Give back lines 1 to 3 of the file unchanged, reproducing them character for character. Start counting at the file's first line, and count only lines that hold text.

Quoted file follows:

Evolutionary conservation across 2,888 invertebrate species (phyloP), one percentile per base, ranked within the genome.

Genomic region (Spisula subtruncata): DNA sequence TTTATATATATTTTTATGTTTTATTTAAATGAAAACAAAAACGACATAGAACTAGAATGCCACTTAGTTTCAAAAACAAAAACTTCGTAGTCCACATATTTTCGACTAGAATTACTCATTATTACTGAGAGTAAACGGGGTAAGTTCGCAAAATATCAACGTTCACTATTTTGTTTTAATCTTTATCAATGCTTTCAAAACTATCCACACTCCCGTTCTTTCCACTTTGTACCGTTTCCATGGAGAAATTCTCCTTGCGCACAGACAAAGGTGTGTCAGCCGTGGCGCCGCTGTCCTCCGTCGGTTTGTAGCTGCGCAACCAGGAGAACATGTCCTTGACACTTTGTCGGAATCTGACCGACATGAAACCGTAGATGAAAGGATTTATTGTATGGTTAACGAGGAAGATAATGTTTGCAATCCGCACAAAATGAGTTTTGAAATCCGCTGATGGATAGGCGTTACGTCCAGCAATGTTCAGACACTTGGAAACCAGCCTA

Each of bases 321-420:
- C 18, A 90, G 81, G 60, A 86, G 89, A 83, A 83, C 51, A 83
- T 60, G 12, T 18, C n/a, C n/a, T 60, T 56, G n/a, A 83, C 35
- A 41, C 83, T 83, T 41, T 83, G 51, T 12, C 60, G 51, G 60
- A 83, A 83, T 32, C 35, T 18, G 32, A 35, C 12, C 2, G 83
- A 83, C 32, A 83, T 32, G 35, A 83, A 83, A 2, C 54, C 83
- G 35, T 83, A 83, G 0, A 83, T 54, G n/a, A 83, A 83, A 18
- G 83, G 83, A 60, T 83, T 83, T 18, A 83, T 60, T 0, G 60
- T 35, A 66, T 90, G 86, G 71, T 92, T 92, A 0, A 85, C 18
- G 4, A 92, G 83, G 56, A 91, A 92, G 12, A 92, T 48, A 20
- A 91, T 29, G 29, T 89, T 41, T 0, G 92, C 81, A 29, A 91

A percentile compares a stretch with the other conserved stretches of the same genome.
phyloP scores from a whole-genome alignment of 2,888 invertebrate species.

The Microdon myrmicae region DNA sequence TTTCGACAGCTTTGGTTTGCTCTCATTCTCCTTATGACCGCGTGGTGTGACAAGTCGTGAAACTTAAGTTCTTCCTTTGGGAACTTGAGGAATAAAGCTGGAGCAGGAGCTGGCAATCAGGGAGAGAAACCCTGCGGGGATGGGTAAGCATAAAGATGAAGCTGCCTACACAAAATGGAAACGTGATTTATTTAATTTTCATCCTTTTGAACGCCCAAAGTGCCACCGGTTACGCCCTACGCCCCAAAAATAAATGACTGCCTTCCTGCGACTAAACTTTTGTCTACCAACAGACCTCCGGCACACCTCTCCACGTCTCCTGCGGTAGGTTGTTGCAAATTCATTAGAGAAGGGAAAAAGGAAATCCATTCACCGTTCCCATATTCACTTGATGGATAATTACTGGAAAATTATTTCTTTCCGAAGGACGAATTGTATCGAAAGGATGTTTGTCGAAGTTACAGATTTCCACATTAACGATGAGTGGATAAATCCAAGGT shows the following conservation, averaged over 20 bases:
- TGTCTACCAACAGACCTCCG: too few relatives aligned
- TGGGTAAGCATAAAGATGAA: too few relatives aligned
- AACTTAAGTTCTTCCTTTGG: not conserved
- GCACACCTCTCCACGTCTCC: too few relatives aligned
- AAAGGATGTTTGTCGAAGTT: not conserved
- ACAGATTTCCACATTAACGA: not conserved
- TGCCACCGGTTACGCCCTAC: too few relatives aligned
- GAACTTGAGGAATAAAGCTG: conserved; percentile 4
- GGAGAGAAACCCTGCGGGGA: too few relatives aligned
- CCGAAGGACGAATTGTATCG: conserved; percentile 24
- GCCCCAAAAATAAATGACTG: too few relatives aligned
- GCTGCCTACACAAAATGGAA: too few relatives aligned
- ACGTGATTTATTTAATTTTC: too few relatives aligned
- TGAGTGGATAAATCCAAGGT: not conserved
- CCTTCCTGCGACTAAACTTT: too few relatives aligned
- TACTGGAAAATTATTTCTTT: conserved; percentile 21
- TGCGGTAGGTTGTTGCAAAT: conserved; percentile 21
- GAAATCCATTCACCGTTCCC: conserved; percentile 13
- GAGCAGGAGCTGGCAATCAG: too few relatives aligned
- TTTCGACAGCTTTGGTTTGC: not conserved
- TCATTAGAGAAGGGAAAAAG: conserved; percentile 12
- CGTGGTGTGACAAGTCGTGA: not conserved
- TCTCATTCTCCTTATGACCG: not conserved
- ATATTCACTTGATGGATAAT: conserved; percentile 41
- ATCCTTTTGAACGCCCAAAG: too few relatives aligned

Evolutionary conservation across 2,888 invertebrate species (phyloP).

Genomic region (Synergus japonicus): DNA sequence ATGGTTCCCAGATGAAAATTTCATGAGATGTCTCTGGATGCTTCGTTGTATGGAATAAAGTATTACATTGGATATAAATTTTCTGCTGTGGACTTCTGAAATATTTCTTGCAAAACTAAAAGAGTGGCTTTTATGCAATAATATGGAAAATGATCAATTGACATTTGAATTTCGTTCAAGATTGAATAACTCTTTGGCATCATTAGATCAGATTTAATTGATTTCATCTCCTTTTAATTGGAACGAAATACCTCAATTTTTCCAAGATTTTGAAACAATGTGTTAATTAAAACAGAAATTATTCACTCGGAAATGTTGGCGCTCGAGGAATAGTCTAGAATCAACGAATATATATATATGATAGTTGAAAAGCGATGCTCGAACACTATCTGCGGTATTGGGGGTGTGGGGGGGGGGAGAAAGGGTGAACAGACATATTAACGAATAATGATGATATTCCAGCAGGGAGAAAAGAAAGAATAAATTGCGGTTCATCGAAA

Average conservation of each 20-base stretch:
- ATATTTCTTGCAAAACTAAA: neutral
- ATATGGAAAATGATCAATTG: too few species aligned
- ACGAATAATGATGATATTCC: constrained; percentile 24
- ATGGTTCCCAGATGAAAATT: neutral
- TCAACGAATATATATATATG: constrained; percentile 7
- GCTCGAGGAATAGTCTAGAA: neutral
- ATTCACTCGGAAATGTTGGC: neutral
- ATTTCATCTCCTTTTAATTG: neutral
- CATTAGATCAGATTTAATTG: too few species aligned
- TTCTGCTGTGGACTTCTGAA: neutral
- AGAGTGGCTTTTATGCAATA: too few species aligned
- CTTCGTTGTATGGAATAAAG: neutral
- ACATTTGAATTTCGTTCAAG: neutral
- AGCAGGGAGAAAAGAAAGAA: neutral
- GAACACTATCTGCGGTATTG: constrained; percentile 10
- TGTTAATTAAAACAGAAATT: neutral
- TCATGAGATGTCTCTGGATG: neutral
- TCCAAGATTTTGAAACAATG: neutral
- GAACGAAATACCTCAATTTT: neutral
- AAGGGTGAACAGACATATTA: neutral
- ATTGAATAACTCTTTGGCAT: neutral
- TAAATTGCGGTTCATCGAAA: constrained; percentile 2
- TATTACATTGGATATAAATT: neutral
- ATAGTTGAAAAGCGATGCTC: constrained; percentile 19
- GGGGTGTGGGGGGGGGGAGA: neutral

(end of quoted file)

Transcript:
Evolutionary conservation across 2,888 invertebrate species (phyloP), one percentile per base, ranked within the genome.

Genomic region (Spisula subtruncata): DNA sequence TTTATATATATTTTTATGTTTTATTTAAATGAAAACAAAAACGACATAGAACTAGAATGCCACTTAGTTTCAAAAACAAAAACTTCGTAGTCCACATATTTTCGACTAGAATTACTCATTATTACTGAGAGTAAACGGGGTAAGTTCGCAAAATATCAACGTTCACTATTTTGTTTTAATCTTTATCAATGCTTTCAAAACTATCCACACTCCCGTTCTTTCCACTTTGTACCGTTTCCATGGAGAAATTCTCCTTGCGCACAGACAAAGGTGTGTCAGCCGTGGCGCCGCTGTCCTCCGTCGGTTTGTAGCTGCGCAACCAGGAGAACATGTCCTTGACACTTTGTCGGAATCTGACCGACATGAAACCGTAGATGAAAGGATTTATTGTATGGTTAACGAGGAAGATAATGTTTGCAATCCGCACAAAATGAGTTTTGAAATCCGCTGATGGATAGGCGTTACGTCCAGCAATGTTCAGACACTTGGAAACCAGCCTA

Each of bases 321-420: